9 Grammatical Pitfalls


[mois-chuh-rahyz] /ˈmɔɪs tʃəˌraɪz/
verb (used with object), moisturized, moisturizing.
to add or restore moisture to (something):
to moisturize one's skin with lotion; to moisturize air.
verb (used without object), moisturized, moisturizing.
to make something moist; counteract a dry condition with moisture:
a skin cream that moisturizes while you sleep.
Also, especially British, moisturise.
Origin of moisturize
1940-45; moisture + -ize
Related forms
demoisturize, verb (used with object), demoisturized, demoisturizing. Unabridged
Based on the Random House Dictionary, © Random House, Inc. 2015.
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Examples from the web for moisturize
  • Before you go to sleep, clean your face and moisturize, get rid of those radicals.
  • moisturizers moisturize, fresheners freshen and cleansers cleanse.
  • Use water-soluble lubricating jelly to moisturize the mouth.
  • During winter months, moisturize with a heavy cream or ointment.
  • It's the skin-caring way to stop germs while you moisturize.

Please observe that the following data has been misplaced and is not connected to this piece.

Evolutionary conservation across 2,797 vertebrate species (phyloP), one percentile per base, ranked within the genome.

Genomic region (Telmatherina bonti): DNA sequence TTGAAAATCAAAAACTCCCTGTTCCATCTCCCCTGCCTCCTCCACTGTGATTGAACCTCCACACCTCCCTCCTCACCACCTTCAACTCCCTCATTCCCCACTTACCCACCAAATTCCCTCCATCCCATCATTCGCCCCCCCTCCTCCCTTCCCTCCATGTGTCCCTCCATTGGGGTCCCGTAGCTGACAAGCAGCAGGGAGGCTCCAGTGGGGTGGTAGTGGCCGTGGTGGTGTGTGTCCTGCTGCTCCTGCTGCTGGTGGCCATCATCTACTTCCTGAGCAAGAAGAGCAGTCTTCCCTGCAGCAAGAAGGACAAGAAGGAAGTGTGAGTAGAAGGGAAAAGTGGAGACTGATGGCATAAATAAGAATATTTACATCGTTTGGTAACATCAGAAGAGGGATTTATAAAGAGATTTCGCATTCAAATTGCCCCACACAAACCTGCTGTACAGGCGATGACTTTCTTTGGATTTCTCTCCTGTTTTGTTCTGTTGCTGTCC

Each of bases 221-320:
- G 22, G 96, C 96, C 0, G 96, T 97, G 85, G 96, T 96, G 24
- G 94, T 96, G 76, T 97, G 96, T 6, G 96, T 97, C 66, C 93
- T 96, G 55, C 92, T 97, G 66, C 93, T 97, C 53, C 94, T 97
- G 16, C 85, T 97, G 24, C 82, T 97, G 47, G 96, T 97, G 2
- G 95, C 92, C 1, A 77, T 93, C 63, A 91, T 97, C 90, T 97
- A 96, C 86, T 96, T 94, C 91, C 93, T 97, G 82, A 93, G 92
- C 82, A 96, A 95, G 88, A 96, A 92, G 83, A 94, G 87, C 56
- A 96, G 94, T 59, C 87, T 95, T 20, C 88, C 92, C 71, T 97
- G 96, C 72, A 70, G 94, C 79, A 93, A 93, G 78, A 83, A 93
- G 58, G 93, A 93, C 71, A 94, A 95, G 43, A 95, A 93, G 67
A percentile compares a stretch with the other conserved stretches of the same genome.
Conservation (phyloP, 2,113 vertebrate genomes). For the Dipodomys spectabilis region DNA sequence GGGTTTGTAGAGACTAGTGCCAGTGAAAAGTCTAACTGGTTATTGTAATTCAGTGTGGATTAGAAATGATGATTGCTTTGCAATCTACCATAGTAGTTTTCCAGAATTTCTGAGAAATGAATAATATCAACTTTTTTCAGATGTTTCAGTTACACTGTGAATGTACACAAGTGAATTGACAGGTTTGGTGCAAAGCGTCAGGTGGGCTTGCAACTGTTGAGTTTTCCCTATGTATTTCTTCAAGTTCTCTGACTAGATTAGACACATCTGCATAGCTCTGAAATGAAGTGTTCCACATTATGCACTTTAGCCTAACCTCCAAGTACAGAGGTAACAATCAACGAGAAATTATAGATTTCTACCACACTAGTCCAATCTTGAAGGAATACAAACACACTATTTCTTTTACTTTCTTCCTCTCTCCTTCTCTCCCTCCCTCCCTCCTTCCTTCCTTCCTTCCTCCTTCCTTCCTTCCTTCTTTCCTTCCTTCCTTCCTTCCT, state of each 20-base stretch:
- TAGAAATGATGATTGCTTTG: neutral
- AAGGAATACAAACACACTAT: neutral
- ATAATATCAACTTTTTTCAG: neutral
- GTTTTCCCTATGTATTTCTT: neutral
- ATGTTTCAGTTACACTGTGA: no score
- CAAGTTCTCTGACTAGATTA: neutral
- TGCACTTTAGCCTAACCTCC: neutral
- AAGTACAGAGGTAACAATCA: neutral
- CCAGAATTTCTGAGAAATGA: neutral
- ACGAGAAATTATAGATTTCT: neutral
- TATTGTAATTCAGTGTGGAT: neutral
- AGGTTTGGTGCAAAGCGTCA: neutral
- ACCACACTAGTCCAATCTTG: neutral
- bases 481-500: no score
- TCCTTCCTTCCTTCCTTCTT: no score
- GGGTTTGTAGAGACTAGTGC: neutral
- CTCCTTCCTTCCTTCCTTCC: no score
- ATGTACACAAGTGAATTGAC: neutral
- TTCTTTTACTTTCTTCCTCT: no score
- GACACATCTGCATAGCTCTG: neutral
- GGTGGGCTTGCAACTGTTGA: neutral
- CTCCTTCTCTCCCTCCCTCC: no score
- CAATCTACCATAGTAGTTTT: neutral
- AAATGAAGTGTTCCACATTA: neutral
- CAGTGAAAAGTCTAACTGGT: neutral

• Applying lotion should moisturize the onion skin, reduce friction and help prevent skin tears.
  • moisturize your body right after your shower to seal in water, and repeat throughout the day.
British Dictionary definitions for moisturize


(transitive) to add or restore moisture to (the air, the skin, etc)
Collins English Dictionary - Complete & Unabridged 2012 Digital Edition
© William Collins Sons & Co. Ltd. 1979, 1986 © HarperCollins
Publishers 1998, 2000, 2003, 2005, 2006, 2007, 2009, 2012
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Word Origin and History for moisturize

1945, from moisture + -ize. Related: Moisturized; moisturizing.

Online Etymology Dictionary, © 2010 Douglas Harper
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